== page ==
Money Talks

Money Talks by Lauren Barack

Hooray for Library Journal publishing an article about financial literacy! Was happy to contribute my two cents about our participation in Money Smart Week.

All public libraries need to get on board with treating financial proficiency like any other form of literacy. Currently, only 18% of the public gets finance and financial management information from libraries. Let’s do better in 2016, yes?


Local paper articles

One of the easiest ways to promote the library is to have a standing column in the local paper. With print news what it is, snagging a weekly article is difficult.

The library used to have a weekly column years ago, which made it easier to reinstate. We’re limited to a space only once a month now, but it will still be a great vehicle for communicating library activities.

Here is the first.

The director asked whether we wanted to put individual names on articles, or make a generic “library” byline. As we work toward putting faces to this building, and make the institution more vibrant and dynamic, I recommended naming individuals. I hope to recruit more librarians to help me out though to prevent it from being a “me” instead of a “we.”


My first published chapter!

My goal last year was to get published at least once. It’s a bit delayed, but my chapter “Google Alerts, Trends, Chrome in Public Relations” in Carol Smallwood’s Complete Guide to Using Google in Libraries is finally available!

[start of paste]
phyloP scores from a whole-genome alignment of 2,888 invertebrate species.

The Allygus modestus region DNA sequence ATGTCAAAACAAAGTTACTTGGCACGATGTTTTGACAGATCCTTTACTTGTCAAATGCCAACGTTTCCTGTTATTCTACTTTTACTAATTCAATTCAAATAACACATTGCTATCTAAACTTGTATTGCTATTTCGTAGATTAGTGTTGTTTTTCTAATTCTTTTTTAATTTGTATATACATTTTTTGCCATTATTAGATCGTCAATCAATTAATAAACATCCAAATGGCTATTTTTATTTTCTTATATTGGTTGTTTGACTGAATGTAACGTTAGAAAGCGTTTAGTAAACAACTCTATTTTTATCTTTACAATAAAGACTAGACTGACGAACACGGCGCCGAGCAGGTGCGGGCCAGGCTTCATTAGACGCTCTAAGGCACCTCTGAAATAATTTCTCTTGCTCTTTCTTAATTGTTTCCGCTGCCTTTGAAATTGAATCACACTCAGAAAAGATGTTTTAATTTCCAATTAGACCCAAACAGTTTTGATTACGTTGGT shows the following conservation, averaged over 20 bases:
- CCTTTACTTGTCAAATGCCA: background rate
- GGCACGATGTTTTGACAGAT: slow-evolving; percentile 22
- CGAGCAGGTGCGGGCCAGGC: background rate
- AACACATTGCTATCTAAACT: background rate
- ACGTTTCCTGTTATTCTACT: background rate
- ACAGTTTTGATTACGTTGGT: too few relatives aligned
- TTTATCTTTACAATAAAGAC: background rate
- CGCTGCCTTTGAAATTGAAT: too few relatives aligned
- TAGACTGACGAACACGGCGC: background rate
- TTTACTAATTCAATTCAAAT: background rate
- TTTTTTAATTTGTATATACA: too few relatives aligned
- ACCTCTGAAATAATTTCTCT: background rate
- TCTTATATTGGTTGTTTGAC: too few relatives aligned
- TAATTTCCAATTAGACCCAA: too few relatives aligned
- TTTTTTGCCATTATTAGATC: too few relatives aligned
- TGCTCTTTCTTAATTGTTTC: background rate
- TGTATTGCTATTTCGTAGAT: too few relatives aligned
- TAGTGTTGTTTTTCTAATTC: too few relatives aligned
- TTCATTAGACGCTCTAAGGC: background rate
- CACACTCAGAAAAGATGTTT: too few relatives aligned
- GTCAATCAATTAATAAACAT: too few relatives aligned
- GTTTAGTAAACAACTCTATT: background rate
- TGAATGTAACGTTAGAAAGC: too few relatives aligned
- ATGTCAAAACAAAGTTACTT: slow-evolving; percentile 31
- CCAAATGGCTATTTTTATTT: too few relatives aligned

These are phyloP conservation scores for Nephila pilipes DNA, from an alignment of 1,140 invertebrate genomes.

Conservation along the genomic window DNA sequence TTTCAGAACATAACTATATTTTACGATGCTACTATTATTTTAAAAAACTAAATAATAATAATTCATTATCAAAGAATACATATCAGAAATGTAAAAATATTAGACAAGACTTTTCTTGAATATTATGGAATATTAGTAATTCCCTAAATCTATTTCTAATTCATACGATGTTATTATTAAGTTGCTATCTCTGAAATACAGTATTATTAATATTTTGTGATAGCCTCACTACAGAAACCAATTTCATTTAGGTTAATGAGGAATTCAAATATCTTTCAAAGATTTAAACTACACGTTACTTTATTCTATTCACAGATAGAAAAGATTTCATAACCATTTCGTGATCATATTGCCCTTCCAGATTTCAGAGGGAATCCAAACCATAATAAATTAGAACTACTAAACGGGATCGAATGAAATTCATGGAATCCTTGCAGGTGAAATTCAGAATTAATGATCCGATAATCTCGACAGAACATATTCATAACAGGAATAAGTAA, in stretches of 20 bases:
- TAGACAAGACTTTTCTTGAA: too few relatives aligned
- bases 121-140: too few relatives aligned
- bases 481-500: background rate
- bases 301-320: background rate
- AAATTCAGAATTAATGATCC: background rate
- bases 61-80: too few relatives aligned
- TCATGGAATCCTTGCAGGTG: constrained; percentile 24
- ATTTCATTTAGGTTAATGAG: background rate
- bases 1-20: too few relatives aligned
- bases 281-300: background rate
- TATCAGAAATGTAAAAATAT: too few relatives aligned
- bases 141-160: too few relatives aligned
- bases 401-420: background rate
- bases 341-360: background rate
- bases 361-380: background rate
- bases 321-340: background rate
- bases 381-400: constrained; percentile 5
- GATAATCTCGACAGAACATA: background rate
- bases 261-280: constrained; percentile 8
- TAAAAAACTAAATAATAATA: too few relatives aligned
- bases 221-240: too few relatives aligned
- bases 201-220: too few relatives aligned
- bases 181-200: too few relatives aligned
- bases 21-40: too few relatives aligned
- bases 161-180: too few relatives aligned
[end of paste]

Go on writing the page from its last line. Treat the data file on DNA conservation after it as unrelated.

Unfortunately, I can’t post the content here. I signed those rights away. Hope my copy arrives soon, though, so I can share it in-person.

UPDATE: The editor of this volume shortened my chapter’s intro and didn’t bother to show me. The edits she published completely change the meaning of the language I used! So now it’s incorrect and makes me look like a moron. She also proved my point that librarians generally have no idea what branding is and clearly refuse to learn.

I will never submit anything to this woman again because she is terrible at editing. So disappointed.


Libraries Transforming Communities

Here’s a great article with a Q&A from one of the initiative’s participant libraries:

“Turning Outward”: How Well Do You Know Your Community?
Thu, 07/17/2014
Editor’s Note: Libraries Transforming Communities (LTC) — an initiative of the American Library Association — seeks to strengthen librarians’ roles as core community leaders and change-agents by sharing tools to help them “turn outward,” an approach developed by the The Harwood Institute for Public Innovation. All of these resources are available, free of charge, on the LTC website.
Libraries around the country are already putting the “turning outward” approach to work in their communities. Alice Knapp is director of user services at the Ferguson Library in Stamford, Conn.; in October 2013, she attended a Harwood Public Innovators Lab. Here, Knapp tells ALA about her library’s experience with “turning outward.”…

Earlier this year, I toyed with the idea of submitting our library to take part in this. Unfortunately, the time demands were pretty high. Maybe next year (if it gets continued…). It seems like a great way to redirect the focus of library services for continuity.


Free software for all you Makerspacers

pixar-renderman-19-free-590x330Check out this article. It appears that Pixar has a version of its software that can be downloaded for free. It’s an industrial grade app, but if your computers are capable of running it, register and get it for your Makerspace.

It’s a great way to introduce teens to animation creation. Fun fun. I wonder if I can figure out a way to use it for adult programming?